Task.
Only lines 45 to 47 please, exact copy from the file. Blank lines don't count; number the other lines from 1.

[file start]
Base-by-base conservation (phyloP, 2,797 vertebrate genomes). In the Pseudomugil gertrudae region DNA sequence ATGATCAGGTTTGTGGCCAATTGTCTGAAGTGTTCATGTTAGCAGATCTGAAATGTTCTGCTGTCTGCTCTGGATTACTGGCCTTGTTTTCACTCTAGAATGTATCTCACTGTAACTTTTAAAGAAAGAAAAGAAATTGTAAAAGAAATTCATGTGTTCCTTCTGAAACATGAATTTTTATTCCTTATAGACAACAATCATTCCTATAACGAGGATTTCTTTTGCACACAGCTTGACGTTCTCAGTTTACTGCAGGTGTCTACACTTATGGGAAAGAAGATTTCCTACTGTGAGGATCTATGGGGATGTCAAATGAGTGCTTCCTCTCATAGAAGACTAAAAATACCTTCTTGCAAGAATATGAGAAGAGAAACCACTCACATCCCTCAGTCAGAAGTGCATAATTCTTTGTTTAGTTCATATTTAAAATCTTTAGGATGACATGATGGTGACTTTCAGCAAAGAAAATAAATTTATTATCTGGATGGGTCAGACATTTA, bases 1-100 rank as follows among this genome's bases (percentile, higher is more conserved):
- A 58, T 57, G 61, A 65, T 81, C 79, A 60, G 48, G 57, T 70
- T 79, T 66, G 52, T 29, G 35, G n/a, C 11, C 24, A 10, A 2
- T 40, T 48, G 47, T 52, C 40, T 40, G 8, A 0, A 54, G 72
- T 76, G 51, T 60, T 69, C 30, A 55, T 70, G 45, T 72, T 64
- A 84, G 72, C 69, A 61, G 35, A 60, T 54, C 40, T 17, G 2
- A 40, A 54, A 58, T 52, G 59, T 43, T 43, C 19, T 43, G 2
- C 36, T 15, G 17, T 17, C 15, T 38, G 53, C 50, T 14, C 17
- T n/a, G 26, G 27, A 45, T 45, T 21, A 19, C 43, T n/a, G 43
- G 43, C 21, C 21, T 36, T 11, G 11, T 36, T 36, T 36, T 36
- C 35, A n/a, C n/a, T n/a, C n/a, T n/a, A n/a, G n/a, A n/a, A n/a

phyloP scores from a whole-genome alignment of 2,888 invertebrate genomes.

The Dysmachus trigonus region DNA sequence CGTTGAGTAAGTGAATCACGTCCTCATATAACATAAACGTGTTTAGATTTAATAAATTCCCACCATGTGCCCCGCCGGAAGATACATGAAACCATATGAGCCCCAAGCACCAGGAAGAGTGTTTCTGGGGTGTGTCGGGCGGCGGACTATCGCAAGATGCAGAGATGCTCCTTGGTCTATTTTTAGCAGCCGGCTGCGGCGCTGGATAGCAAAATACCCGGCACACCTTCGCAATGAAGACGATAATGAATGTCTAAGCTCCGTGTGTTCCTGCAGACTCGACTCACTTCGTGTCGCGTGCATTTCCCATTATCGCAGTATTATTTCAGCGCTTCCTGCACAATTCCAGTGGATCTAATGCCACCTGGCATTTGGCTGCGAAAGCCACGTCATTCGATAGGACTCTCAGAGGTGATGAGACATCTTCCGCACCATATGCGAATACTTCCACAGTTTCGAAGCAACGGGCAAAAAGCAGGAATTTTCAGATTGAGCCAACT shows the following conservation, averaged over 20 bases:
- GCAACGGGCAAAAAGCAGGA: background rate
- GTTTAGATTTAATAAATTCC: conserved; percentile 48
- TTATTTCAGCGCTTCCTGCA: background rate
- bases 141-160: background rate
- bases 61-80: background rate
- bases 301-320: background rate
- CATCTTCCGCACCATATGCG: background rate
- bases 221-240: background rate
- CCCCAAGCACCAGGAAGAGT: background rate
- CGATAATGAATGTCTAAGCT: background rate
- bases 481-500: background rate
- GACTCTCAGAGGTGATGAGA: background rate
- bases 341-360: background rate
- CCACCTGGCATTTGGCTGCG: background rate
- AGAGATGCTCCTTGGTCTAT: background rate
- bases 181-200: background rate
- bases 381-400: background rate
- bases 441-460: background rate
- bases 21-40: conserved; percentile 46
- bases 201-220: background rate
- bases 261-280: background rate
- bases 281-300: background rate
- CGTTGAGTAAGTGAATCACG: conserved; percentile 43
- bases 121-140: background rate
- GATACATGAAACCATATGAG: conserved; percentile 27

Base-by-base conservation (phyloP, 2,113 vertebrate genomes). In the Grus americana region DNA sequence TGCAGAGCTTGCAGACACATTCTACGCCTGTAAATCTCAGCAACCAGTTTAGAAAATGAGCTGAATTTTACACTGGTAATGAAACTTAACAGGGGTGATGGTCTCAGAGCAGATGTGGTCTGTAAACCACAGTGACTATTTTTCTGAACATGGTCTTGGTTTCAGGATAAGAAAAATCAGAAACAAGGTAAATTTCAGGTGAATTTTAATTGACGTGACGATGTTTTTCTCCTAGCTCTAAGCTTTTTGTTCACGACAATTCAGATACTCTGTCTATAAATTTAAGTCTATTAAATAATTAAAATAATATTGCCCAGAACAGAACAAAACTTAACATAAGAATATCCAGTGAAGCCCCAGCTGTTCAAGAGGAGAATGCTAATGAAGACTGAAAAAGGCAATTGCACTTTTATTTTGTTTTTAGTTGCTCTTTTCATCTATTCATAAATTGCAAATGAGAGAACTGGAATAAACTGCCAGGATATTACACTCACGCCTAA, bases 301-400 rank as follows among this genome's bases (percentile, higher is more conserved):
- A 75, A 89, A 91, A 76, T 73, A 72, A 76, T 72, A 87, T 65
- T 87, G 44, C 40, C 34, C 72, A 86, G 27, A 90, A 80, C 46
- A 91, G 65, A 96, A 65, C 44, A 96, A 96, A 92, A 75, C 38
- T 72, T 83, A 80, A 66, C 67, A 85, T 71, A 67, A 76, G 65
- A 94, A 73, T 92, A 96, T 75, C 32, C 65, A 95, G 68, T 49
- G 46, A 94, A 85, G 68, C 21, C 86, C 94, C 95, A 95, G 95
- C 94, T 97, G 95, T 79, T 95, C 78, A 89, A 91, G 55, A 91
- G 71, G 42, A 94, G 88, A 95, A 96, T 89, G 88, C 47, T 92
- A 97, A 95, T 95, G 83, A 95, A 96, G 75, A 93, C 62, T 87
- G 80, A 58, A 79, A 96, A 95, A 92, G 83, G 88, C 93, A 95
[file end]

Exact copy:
- G 46, A 94, A 85, G 68, C 21, C 86, C 94, C 95, A 95, G 95
- C 94, T 97, G 95, T 79, T 95, C 78, A 89, A 91, G 55, A 91
- G 71, G 42, A 94, G 88, A 95, A 96, T 89, G 88, C 47, T 92